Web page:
Leadership Choices, How I Might Have Done It
Updated: Apr 23
After college and before I met the man I am married to, I dated a narcissist. During a brutally lengthy five year, on-again, off-again relationship, I was ultimately forced to confront my own control and anxiety issues. Now, my recollections of this time are still painful and embarrassing. I am mortified that I stayed with him for so long, as I clearly ignored the portents of dysfunction and selfishness and the sound advice from my mother.
One of my first indications there was something dysfunctional about the way my ex operated in the world was when we were about to leave for a weekend getaway. He did not seem to have a concept of timeliness and we were often late to family gatherings, brunch dates, and movies. He experienced no consequences for these benign events and I was the one left frustrated. I found myself apologizing to others more than usual as he did not seem to care about showing up tardy and this sign of disrespect. That weekend we were late to leave for the airport, and I kept checking my watch, willing it to slow down time until we took our seats on the plane. We were headed to Key West and I desperately needed the break from my workaholic routine.
We ran like maniacs through the terminal, myself at a clip twice typical, just to keep up, because his six-foot-six-inch body had legs that covered two times the territory of mine. We leaped over other people’s luggage, diaper bags, and briefcases and arrived at the ticket podium, panting and parched, right before they closed the doors.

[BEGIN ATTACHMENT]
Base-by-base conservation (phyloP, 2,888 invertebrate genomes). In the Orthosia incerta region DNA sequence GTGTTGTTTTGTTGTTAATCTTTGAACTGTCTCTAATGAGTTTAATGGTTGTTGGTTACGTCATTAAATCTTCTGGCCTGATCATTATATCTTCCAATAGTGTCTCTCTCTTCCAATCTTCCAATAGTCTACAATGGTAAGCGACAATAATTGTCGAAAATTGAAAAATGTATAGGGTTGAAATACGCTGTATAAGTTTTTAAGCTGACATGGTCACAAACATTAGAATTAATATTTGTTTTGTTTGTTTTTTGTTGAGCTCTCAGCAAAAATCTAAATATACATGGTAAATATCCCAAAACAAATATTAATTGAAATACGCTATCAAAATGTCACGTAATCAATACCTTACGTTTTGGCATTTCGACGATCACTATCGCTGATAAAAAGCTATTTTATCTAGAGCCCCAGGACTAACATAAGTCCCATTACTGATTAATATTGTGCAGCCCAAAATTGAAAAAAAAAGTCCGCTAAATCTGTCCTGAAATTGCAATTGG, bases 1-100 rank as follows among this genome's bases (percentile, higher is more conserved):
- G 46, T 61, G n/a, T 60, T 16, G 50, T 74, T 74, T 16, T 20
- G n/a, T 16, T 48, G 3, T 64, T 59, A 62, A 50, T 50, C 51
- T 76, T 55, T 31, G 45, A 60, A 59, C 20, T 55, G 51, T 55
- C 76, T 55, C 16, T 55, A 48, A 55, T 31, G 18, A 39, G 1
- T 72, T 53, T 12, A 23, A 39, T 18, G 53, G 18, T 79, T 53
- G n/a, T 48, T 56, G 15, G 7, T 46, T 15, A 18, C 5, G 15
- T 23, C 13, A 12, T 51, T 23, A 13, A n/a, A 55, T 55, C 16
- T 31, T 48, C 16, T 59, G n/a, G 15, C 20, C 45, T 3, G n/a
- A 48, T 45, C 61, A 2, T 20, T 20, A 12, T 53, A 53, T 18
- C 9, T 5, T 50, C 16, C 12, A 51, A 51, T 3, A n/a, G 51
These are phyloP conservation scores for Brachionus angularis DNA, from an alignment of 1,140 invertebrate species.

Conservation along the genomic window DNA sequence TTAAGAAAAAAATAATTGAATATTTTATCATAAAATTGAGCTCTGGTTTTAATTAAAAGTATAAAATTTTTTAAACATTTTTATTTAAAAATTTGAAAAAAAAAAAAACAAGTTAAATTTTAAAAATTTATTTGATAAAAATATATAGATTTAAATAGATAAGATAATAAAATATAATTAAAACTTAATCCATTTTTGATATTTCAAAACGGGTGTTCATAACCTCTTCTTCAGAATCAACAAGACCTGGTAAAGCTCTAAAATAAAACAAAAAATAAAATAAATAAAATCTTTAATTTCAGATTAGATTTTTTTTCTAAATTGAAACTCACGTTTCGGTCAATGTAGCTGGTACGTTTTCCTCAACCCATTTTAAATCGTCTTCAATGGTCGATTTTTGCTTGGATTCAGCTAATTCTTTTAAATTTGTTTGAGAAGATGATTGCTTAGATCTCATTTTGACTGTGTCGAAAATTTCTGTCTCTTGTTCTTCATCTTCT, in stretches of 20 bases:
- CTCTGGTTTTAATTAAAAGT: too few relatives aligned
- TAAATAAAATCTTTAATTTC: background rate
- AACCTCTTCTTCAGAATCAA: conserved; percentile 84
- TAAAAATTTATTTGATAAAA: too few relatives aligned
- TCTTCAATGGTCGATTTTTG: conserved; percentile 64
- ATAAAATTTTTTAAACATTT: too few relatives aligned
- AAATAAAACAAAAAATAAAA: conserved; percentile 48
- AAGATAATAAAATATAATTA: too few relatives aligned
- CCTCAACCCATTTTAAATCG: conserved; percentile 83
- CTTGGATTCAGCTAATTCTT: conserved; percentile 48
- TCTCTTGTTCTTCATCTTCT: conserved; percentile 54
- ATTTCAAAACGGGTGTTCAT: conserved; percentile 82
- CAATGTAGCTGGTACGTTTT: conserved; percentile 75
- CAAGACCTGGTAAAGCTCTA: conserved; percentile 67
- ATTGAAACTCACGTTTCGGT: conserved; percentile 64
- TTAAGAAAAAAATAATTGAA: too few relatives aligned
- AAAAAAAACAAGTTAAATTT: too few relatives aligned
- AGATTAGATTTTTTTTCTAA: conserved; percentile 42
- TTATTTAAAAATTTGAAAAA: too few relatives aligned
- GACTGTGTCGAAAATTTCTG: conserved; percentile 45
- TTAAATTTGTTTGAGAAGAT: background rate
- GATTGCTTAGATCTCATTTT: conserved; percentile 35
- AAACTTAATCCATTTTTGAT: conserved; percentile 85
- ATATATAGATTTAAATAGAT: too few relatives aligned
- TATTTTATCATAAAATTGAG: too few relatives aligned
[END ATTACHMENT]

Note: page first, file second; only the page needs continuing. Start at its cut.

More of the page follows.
After I settled in on the plane and my hammering heart stopped racing, I vowed to never cut it that close again. This was the moment I crafted my own version of an antianxiety-indemnity strategy. It is an original plan, and when implemented, protects my propensity to perseverate on things beyond my control. It’s a homemade self-care tactic, it is free, and it does not require admission to a spa or lunch at an expensive restaurant.
It is truly simple, and a wee bit devious, but it works, and I cannot help but wonder what life might be like in America right now if our national leadership borrowed a page out of my playbook. It goes like this – when the person who is perpetually late asks you what time the plane leaves, you tell them what time the plane boards after you subtract three hours. Meaning, we arrive at least a few hours early, with plenty of time for a margarita at Chilli’s or a latte at Starbucks in the terminal. I did this for the next couple of years and it always worked! I had to get craftier as time went on, and my strategy evolved as it became exposed, but my anxiety was always kept at bay and I gained back the control I needed. Then I caught him cheating on me with the hostess from our local café, and decided at long last, it was time to call it quits.
Translating this strategy into COVID-19 terms, I would have done the following if it were my job to steer the public to safety:
Social Distancing is recommended at ten feet between friends, neighbors, and strangers
Wear a mask both inside and outside; whenever you are in a public space
Avoid social gatherings in groups of more than 1 person
No touching – ANYTHING!
Travel? Just do not do it.
We’re in a pickle here in America. We followed the line in Frank Sinatra’s famous song and most of us did it “our way.” As the numbers of infections are rising, we will likely be forced to enter into the mysterious world of herd immunity, causing many who are vulnerable to enter the tragic experience of fighting off a violent and silent villain. A virus that could have been contained, if only we were handed the scientific truth from the beginning, or a strategy that created unified protection instead of obfuscation.